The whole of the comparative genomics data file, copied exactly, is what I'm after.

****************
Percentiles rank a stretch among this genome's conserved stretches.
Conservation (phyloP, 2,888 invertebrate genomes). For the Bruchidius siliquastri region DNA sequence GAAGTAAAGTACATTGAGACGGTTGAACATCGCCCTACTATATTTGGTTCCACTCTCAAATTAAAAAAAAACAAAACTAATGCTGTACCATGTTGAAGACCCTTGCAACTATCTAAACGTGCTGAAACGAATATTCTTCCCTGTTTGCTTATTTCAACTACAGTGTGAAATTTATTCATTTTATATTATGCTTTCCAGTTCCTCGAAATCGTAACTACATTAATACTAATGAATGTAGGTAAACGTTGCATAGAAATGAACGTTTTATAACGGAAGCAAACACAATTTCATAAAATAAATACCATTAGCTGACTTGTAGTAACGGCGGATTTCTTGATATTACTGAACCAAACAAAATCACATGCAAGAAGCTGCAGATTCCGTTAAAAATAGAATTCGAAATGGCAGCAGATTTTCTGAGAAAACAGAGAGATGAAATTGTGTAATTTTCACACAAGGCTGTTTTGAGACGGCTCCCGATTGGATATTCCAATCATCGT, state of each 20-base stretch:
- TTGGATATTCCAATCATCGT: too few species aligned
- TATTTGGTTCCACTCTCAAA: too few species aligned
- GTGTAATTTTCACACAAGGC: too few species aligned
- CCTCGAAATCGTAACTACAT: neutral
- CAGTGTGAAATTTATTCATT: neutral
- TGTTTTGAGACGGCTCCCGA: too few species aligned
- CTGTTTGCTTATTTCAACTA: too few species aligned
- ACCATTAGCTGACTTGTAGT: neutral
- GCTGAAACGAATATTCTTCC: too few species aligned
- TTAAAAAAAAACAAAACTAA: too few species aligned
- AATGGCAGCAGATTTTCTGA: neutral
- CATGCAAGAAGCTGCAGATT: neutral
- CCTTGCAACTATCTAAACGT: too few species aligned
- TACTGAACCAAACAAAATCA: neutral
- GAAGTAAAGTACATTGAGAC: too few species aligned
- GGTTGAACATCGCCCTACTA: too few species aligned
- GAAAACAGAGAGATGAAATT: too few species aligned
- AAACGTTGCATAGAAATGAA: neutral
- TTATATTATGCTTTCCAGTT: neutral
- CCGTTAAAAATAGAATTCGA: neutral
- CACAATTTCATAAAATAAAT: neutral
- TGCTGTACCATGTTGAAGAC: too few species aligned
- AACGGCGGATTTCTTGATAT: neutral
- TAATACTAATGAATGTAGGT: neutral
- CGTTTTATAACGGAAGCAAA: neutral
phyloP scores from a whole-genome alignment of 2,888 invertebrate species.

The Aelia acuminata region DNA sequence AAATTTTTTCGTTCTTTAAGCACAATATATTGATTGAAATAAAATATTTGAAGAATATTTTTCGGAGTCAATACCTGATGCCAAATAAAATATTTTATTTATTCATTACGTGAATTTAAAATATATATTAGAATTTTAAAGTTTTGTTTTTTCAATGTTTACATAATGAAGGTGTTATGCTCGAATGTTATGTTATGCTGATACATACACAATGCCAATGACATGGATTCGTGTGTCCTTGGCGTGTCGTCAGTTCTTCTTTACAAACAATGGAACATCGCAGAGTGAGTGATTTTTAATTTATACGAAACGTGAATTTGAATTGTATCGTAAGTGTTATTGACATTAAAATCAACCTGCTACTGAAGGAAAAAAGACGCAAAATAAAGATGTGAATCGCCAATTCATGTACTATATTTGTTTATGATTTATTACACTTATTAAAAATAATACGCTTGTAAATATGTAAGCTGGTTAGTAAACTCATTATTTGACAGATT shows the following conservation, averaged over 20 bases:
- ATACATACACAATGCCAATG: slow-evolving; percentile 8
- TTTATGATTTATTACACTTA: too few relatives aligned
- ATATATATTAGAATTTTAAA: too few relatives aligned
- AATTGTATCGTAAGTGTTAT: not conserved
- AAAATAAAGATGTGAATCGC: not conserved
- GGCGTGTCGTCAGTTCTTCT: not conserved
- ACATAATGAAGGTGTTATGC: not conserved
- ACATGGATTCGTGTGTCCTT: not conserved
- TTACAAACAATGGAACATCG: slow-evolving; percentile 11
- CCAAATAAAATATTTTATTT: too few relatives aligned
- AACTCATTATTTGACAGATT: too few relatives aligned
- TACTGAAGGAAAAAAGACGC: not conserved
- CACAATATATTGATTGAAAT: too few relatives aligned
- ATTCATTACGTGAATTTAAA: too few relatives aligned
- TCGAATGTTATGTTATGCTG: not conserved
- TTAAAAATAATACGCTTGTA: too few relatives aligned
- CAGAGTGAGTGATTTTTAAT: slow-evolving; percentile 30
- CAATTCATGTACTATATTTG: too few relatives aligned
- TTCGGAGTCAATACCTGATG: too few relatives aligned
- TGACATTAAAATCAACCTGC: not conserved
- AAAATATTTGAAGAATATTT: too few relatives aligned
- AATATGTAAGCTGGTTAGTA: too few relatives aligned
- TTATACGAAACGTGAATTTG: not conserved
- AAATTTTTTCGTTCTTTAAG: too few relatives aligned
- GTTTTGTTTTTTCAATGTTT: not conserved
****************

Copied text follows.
Percentiles rank a stretch among this genome's conserved stretches.
Conservation (phyloP, 2,888 invertebrate genomes). For the Bruchidius siliquastri region DNA sequence GAAGTAAAGTACATTGAGACGGTTGAACATCGCCCTACTATATTTGGTTCCACTCTCAAATTAAAAAAAAACAAAACTAATGCTGTACCATGTTGAAGACCCTTGCAACTATCTAAACGTGCTGAAACGAATATTCTTCCCTGTTTGCTTATTTCAACTACAGTGTGAAATTTATTCATTTTATATTATGCTTTCCAGTTCCTCGAAATCGTAACTACATTAATACTAATGAATGTAGGTAAACGTTGCATAGAAATGAACGTTTTATAACGGAAGCAAACACAATTTCATAAAATAAATACCATTAGCTGACTTGTAGTAACGGCGGATTTCTTGATATTACTGAACCAAACAAAATCACATGCAAGAAGCTGCAGATTCCGTTAAAAATAGAATTCGAAATGGCAGCAGATTTTCTGAGAAAACAGAGAGATGAAATTGTGTAATTTTCACACAAGGCTGTTTTGAGACGGCTCCCGATTGGATATTCCAATCATCGT, state of each 20-base stretch:
- TTGGATATTCCAATCATCGT: too few species aligned
- TATTTGGTTCCACTCTCAAA: too few species aligned
- GTGTAATTTTCACACAAGGC: too few species aligned
- CCTCGAAATCGTAACTACAT: neutral
- CAGTGTGAAATTTATTCATT: neutral
- TGTTTTGAGACGGCTCCCGA: too few species aligned
- CTGTTTGCTTATTTCAACTA: too few species aligned
- ACCATTAGCTGACTTGTAGT: neutral
- GCTGAAACGAATATTCTTCC: too few species aligned
- TTAAAAAAAAACAAAACTAA: too few species aligned
- AATGGCAGCAGATTTTCTGA: neutral
- CATGCAAGAAGCTGCAGATT: neutral
- CCTTGCAACTATCTAAACGT: too few species aligned
- TACTGAACCAAACAAAATCA: neutral
- GAAGTAAAGTACATTGAGAC: too few species aligned
- GGTTGAACATCGCCCTACTA: too few species aligned
- GAAAACAGAGAGATGAAATT: too few species aligned
- AAACGTTGCATAGAAATGAA: neutral
- TTATATTATGCTTTCCAGTT: neutral
- CCGTTAAAAATAGAATTCGA: neutral
- CACAATTTCATAAAATAAAT: neutral
- TGCTGTACCATGTTGAAGAC: too few species aligned
- AACGGCGGATTTCTTGATAT: neutral
- TAATACTAATGAATGTAGGT: neutral
- CGTTTTATAACGGAAGCAAA: neutral
phyloP scores from a whole-genome alignment of 2,888 invertebrate species.

The Aelia acuminata region DNA sequence AAATTTTTTCGTTCTTTAAGCACAATATATTGATTGAAATAAAATATTTGAAGAATATTTTTCGGAGTCAATACCTGATGCCAAATAAAATATTTTATTTATTCATTACGTGAATTTAAAATATATATTAGAATTTTAAAGTTTTGTTTTTTCAATGTTTACATAATGAAGGTGTTATGCTCGAATGTTATGTTATGCTGATACATACACAATGCCAATGACATGGATTCGTGTGTCCTTGGCGTGTCGTCAGTTCTTCTTTACAAACAATGGAACATCGCAGAGTGAGTGATTTTTAATTTATACGAAACGTGAATTTGAATTGTATCGTAAGTGTTATTGACATTAAAATCAACCTGCTACTGAAGGAAAAAAGACGCAAAATAAAGATGTGAATCGCCAATTCATGTACTATATTTGTTTATGATTTATTACACTTATTAAAAATAATACGCTTGTAAATATGTAAGCTGGTTAGTAAACTCATTATTTGACAGATT shows the following conservation, averaged over 20 bases:
- ATACATACACAATGCCAATG: slow-evolving; percentile 8
- TTTATGATTTATTACACTTA: too few relatives aligned
- ATATATATTAGAATTTTAAA: too few relatives aligned
- AATTGTATCGTAAGTGTTAT: not conserved
- AAAATAAAGATGTGAATCGC: not conserved
- GGCGTGTCGTCAGTTCTTCT: not conserved
- ACATAATGAAGGTGTTATGC: not conserved
- ACATGGATTCGTGTGTCCTT: not conserved
- TTACAAACAATGGAACATCG: slow-evolving; percentile 11
- CCAAATAAAATATTTTATTT: too few relatives aligned
- AACTCATTATTTGACAGATT: too few relatives aligned
- TACTGAAGGAAAAAAGACGC: not conserved
- CACAATATATTGATTGAAAT: too few relatives aligned
- ATTCATTACGTGAATTTAAA: too few relatives aligned
- TCGAATGTTATGTTATGCTG: not conserved
- TTAAAAATAATACGCTTGTA: too few relatives aligned
- CAGAGTGAGTGATTTTTAAT: slow-evolving; percentile 30
- CAATTCATGTACTATATTTG: too few relatives aligned
- TTCGGAGTCAATACCTGATG: too few relatives aligned
- TGACATTAAAATCAACCTGC: not conserved
- AAAATATTTGAAGAATATTT: too few relatives aligned
- AATATGTAAGCTGGTTAGTA: too few relatives aligned
- TTATACGAAACGTGAATTTG: not conserved
- AAATTTTTTCGTTCTTTAAG: too few relatives aligned
- GTTTTGTTTTTTCAATGTTT: not conserved